Ann Arbor, Mich. – Next week in Washington, D.C., the Great Lakes Commission will present recommendations to Congress to support job creation and stimulate economic development on a long-term basis by investing in Great Lakes protection and restoration. In its list of legislative priorities for fiscal year 2010, the Commission is urging Congress and the Administration to work together to create a sustainable funding mechanism for the Great Lakes and to increase support for several existing programs.
“An investment this year in Great Lakes restoration will improve our precious environment and yield solid economic returns for the region and the nation,” said Illinois Governor Pat Quinn, Great Lakes Commission chair.
The economic stimulus package approved by Congress and the President included $6 billion to help address the shortfall in funding to repair and upgrade wastewater and drinking water infrastructure; some funding for national habitat restoration programs; and funding that may support improvements to Great Lakes navigation infrastructure. However, the Commission says a sustainable funding mechanism, such as the $5 billion trust fund recommended by President Obama during his campaign, is needed and justified by numerous studies.
“By joining with the Great Lakes states, cities and tribes to protect this resource, the U.S. government can make a positive difference in the economy of the Great Lakes region and the nation,” Gov. Quinn said.
A recent economic analysis by The Brookings Institution found that implementing the recommendations of the federally sponsored Great Lakes Regional Collaboration Strategy to Restore and Protect the Great Lakes would yield as much as $50 billion in long-term benefits. In addition, some 25 metropolitan Chambers of Commerce have recognized the positive economic impact of Great Lakes restoration in calling for increased federal spending for Great Lakes programs.
The health of the lakes is vital to more than 35 million citizens who depend on them for drinking water; a recreational boating industry that generates spending of $16 billion annually and supports over 100,000 jobs in the Great Lakes states; a commercial and sport fishery valued at more than $4 billion; and a maritime transportation system that supports trade and manufacturing for the heartland of North America. A significant federal investment is needed to match the estimated $15 billion annually that is invested by local governments.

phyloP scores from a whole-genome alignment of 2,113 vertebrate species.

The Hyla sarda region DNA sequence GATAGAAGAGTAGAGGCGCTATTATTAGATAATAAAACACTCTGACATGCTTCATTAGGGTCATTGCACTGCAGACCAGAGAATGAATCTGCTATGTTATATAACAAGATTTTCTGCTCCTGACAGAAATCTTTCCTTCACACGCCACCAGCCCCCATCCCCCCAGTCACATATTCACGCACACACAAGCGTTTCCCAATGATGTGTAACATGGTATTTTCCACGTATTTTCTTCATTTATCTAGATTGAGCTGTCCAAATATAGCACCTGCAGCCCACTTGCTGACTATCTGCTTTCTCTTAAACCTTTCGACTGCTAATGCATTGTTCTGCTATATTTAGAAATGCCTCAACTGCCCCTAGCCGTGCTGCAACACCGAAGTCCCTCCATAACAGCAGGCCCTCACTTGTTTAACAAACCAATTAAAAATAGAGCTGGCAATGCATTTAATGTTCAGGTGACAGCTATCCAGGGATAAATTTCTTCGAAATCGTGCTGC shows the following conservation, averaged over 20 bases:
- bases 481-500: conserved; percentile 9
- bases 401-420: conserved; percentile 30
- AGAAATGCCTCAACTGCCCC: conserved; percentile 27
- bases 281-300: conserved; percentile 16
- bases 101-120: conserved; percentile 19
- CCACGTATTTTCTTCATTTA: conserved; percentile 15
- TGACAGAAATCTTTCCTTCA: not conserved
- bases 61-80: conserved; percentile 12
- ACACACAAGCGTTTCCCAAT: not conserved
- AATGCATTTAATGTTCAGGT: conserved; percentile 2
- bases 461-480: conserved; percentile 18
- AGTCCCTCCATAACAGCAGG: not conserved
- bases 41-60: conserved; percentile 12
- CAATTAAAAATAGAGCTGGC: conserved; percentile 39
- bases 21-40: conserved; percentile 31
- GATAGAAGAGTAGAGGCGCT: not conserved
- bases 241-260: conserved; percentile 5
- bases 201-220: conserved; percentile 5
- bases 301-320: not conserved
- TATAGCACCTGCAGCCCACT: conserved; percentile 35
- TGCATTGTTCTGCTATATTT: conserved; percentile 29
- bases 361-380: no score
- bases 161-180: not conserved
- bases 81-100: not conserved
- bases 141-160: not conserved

In its priorities for fiscal year 2010, the Great Lakes Commission calls on Congress to:
- provide sustainable, ongoing funding for Great Lakes restoration through a block grant, trust fund or similar mechanism as recommended by the President during the campaign;
- create jobs and protect water quality by providing the Great Lakes states with nearly $500 million through the Clean Water State Revolving Fund;
- clean up toxic sediments by fully funding the Great Lakes Legacy Act with $54 million in 2010 and an increased annual authorization of $150 million;
- close the door on aquatic invasive species through strong ballast water treatment requirements, better regulation of organisms in trade, and continued funding for such existing programs as the sea lamprey control program; and
- restore valuable fish and wildlife habitat with full funding of $16 million for the Great Lakes Fish and Wildlife Restoration Act.
These five priorities are consistent with those of the Council of Great Lakes Governors and shared by an alliance that includes the mayors of the Great Lakes and St. Lawrence Cities Initiative, the Healing Our Waters® – Great Lakes Coalition, Great Lakes Fishery Commission, Chippewa Ottawa Resource Authority, Council of Great Lakes Industries, and Great Lakes Commission.
“Now, more than ever, we need our federal partners to match the commitment that states, provinces and cities are making to the future of the Great Lakes,” said Tim Eder, executive director of the Great Lakes Commission. “By working together, we have an unprecedented opportunity to create jobs, stimulate economic development and invest in our nation’s freshwater resources.”
Acting on behalf of the Great Lakes states, the Commission will present its annual federal legislative priorities to Congress on Feb. 25, 2009, at Great Lakes Day in Washington. The annual event, held in conjunction with the Northeast-Midwest Institute and the Healing Our Waters®-Great Lakes Coalition, is designed to convey a unified message regarding Great Lakes needs and legislation to address them.
The full list of the Commission’s FY2010 legislative priorities is available here.
The Great Lakes Commission, chaired by Gov. Patrick Quinn (Ill.), is an interstate compact agency established under state and U.S. federal law and dedicated to promoting a strong economy, healthy environment and high quality of life for the Great Lakes-St. Lawrence region and its residents. The Commission consists of governors’ appointees, state legislators, and agency officials from its eight member states. Associate membership for Ontario and Québec was established through the signing of a “Declaration of Partnership.” The Commission maintains a formal Observer programinvolving U.S. and Canadian federal agencies, tribal authorities, binational agencies and other regional interests. The Commission offices are located in Ann Arbor, Michigan.